Social Networks vs. Online Communities

Social Networks vs. Online Communities

I often find that when I mention the words online community to people, they respond with something like “Oh yeah, like Facebook.”

It is for this reason I thought it would be a good idea to clear the air and make a distinction between the online communities and social networks. This is especially important for businesses to understand these differences, as the objectives and strategies you use for both should be very different.  

Deep breath.

Let’s first just make a clear distinction. Social networks are not online communities.

However, social networks and communities do work together in some ways and they also share some common ground:

  • They both exist online
  • They both are places where people discover content and other people
  • They both fall within the blurry lines that define social business platforms.

Social Networks

This is the world of the individual and information. Social networks (such as Facebook) encourage connections, interactions and relationships between people. These people want Individual relationships with your brand and want you to listen to them and answer their questions. 

Online Communities

Online communities are a group of people with a common purpose. Online communities focus on bringing people together around a common interest, cause, industry profession or even product. A reason why someone may visit an online community is because they are looking to address a particular objective. For example, they have a question about your product and need an answer. They can join your online community and gain that answer from fellow members (experts on your product).

Telligent refer to social networks being focused around relationships and online communities being based around a business objective.

Survival of the fittest

Take Facebook as an example, you could ignore your Facebook account for a while and the social network would still thrive because your individual connections and likes are still intact.

Conversely, communities need activity to survive. Online communities need members of the community to start discussion around a variety of topics, and responses to these discussions, and to create content, with comments and sharing of that content.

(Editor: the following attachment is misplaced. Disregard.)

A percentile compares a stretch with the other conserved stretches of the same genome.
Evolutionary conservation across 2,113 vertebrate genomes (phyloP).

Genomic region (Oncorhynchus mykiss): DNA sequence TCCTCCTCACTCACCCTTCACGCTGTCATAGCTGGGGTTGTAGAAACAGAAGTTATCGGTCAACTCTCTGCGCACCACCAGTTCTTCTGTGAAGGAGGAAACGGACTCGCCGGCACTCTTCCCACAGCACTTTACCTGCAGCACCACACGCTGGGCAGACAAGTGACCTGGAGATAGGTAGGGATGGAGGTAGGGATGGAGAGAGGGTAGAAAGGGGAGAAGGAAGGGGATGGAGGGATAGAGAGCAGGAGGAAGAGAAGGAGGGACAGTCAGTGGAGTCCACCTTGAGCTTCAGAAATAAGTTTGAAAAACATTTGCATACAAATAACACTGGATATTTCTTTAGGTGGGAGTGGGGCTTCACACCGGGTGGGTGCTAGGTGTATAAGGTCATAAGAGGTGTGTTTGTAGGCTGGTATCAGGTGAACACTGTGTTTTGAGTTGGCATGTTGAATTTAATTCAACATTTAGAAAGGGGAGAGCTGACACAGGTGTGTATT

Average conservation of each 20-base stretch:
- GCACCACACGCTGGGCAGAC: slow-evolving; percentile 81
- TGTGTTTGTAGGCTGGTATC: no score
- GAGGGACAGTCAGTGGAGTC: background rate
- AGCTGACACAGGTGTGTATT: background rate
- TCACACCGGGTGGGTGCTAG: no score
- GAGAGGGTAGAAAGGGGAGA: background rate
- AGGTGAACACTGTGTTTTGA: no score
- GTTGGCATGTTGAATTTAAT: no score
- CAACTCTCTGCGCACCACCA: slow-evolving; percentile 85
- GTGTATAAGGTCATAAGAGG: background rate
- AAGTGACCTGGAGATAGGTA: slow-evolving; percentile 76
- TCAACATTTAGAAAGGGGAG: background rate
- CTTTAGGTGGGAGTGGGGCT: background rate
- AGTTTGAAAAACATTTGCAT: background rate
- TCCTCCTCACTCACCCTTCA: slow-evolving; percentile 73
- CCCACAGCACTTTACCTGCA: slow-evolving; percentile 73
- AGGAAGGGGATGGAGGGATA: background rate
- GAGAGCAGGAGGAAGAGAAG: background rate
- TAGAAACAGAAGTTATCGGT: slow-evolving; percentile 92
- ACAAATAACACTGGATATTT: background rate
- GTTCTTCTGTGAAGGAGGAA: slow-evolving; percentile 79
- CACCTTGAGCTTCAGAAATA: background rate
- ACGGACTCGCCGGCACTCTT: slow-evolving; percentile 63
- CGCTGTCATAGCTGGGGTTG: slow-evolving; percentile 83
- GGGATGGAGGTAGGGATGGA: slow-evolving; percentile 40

In practice

We commonly use social networks to stay in touch with friends and family. Yet online communities are used to obtain answers to questions, help others and for a sense of belonging in a group of people that share a common interest.

In a 2012 study by the Society of New Communications Research (SNCR), called The Social Mind, research showed that 78% of people participate online to help others by sharing information, ideas, and experience. 66% said that they are members of online communities in order to participate in a professional community of colleagues and peers.

Offline similarities

Online communities also share some ground with how we build and maintain our offline communities. For example, our offline communities are also built around shared interests such as an interest in a sport or hobby and our values we hold, not around individual connections.

The fittest

In online communities, members have access to specific groups based on a membership type or interest. A great example of this is the TES community, the world’s largest online community for teachers.

Just like social networks, online communities do have activity feeds where you can see friend’s activity updates. Some do have personalised alerts and you can still track content, discussions, and people of interest in online communities.

Members of an online community can stay just as connected as they can in a social network. However, in online communities, that action happens in groups rather than on individual walls.

This is not to say that individual customers and members can’t connect or contact one another in online communities. The difference is that the focus is not on individual profiles. It is on group discussions, file-sharing, and collaboration over products and issues.


There are both similarities and differences between social networks and online communities and this is a huge area of discussion. However one thing is clear, if you are trying to bring customers or members together in support of a product, rally around a cause, or take a collective action, an online community may be the vehicle to achieve this for your business.